Problem: The proven link between insufficient sexual education and the rate of teenage pregnancies in the United States.
Teenage Pregnancy in the United States
Despite the fact that the United States teen birth rate reached an all-time low in 2016, approximately 57.4 per 1,000 teens aged from 15-19 become pregnant each year (Parenthood). To be clear, there is absolutely nothing shameful about being teenage mother. However, it is concerning that 75 percent of teen pregnancies are unplanned, and that those unplanned pregnancy rates for teens have been strongly correlated with the sexual education system in America (Frost).
The United States currently has the highest rate of teenage pregnancies in the developed world, and the problem lies with the education system (Abstinence-Only Education)(The State of Sexual Education). Lack of comprehensive sexual education in schools, abstinence-only sexual education, and medically inaccurate sexual education courses are not sufficient in properly educating teens on safe sex, and have a strong correlation with unplanned teenage pregnancies.
Sexual Education: The Legal Requirements
Lack of proper sexual education in schools greatly contributes to the problem of teen pregnancy, but some schools are not required to teach sex ed at all. As of 2016, state laws dictate that only 24 states in America, including the District of Columbia, are required to provide sexual education in public high schools (Evidence Based Policies). Only 20 of these states require that the sexual education provided by schools must be deemed as “medically accurate”, meaning that the sexual education curriculum must “follow information that published authorities upon which medical professionals rely” (Evidence Based Policies).
A medical study regarding teenage pregnancy rates in the United States and the issues correlation with sexual education summarizes the evidence: “After accounting for other factors, the national data show that the incidence of teenage pregnancies and births remain positively correlated with the degree of abstinence education across states: The more strongly abstinence is emphasized in state laws and policies, the higher the average teenage pregnancy and birth rate. States that taught comprehensive sex and/or HIV education and covered abstinence along with contraception and condom use… tended to have the lowest teen pregnancy rates” (Abstinence-Only Education).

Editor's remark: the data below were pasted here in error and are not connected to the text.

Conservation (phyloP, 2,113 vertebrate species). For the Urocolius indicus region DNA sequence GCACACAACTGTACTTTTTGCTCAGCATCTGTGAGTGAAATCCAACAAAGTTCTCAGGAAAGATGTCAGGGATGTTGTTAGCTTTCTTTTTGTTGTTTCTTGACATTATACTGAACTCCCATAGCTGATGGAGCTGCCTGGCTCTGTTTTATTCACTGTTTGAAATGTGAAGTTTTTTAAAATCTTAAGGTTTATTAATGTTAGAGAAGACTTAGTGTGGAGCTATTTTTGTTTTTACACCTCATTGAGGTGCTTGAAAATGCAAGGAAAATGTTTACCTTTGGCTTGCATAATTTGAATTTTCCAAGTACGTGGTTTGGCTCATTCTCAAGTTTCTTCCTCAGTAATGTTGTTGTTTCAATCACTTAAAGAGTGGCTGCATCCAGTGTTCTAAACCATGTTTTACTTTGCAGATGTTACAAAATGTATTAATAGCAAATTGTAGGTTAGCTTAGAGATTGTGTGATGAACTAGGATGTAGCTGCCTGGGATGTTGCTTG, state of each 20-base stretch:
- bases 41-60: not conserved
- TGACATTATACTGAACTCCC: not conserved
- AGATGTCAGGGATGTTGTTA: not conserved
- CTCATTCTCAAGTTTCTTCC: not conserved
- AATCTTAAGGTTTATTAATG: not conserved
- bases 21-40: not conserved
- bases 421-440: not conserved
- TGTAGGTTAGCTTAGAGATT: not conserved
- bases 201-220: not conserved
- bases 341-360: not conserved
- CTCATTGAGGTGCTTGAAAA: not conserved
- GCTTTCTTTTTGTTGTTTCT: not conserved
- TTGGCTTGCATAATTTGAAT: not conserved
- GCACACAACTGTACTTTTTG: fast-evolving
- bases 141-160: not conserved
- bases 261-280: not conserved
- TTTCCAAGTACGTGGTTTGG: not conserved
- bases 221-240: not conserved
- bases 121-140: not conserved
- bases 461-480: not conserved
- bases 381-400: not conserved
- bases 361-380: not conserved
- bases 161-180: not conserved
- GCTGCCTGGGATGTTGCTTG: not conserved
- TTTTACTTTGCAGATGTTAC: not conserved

The Impacts of Teen Pregnancies
Unexpected teenage pregnancies lead to an increased risk of dropping out of high school, and they are more likely to fall below the poverty line (Teen Pregnancy Prevention). Additionally, the children are more likely to have health and social issues, are at an increased risk of facing the correctional system, and are more likely to become teenage parents themselves (Teen Pregnancy Prevention).
The Value of Comprehensive Sexual Education
Educating teens on the use of condoms and birth control, and how to protect themselves from STDs is proven to reduce the levels of teen pregnancies, and helps to ensure that teens understand what it means to practice having safe sex (Abstinence-Only Education). Raising awareness on this issue and providing resources to teens and parents on how to have conversations about sexual education, practice safe sex, and providing resources for pregnant teens is key.
What You Can Do
Having open conversations and publicly promoting resources to those without comprehensive sexual education is important. Below are links to websites that have information on practicing safe sex, frequently asked questions about sex, and resources for teens who are pregnant.
In addition to this, promoting the discussion of this topic in schools, at home, and with friends in a safe way can greatly benefit the community. Hanging up these posters on community boards, at schools, and discussing the topic in safe spaces will raise awareness!
Resources to Share!
“Evidence-Based Policies to Prevent Teen Pregnancy .” National Conference of State Legislatures , Apr. 2016, www.ncsl.org/documents/health/lb_2416.pdf.
Frost, Jennifer J, et al. “Contraceptive Needs and Services, 2014 Update.” Guttmacher Institute, 20 Apr. 2018, www.guttmacher.org/report/contraceptive-needs-and-services-2014-update.
Hall, Kelli Stidham, et al. “The State of Sex Education in the United States.” The Journal of Adolescent Health : Official Publication of the Society for Adolescent Medicine, U.S. National Library of Medicine, June 2016, www.ncbi.nlm.nih.gov/pmc/articles/PMC5426905/.
Parenthood, Planned. “State of Sex Education in USA | Health Education in Schools.” Planned Parenthood, www.plannedparenthood.org/learn/for-educators/whats-state-sex-education-us.
“Let’s Talk.” Planned Parenthood, www.plannedparenthood.org/about-us/newsroom/campaigns/lets-talk-month.
“Reducing Teenage Pregnancy.” Planned Parenthood, www.plannedparenthood.org/uploads/filer_public/94/d7/94d748c6-5be0-4765-9d38-b1b90d16a254/reducing_teen_pregnancy.pdf.
“Red Silhouette .” Center for Disease Control, www.cdc.gov/winnablebattles/report/teenPregnancy.html.
“Teen Pregnancy Statistic.” Mississippi State Department of Health, msdh.ms.gov/msdhsite/_static/44,0,363.html.
Stanger-Hall, Kathrin F, and David W Hall. “Abstinence-Only Education and Teen Pregnancy Rates: Why We Need Comprehensive Sex Education in the U.S.” PloS One, Public Library of Science, Oct. 2011, www.ncbi.nlm.nih.gov/pmc/articles/PMC3194801/.
“Teen Pregnancy Prevention Program: A Case Study in Evidence-Based Policymaking.” National Conference of State Legislatures , 2016, www.ncsl.org/research/health/teen-pregnancy-prevention-program-a-case-study-in-evidence-based-policymaking.aspx.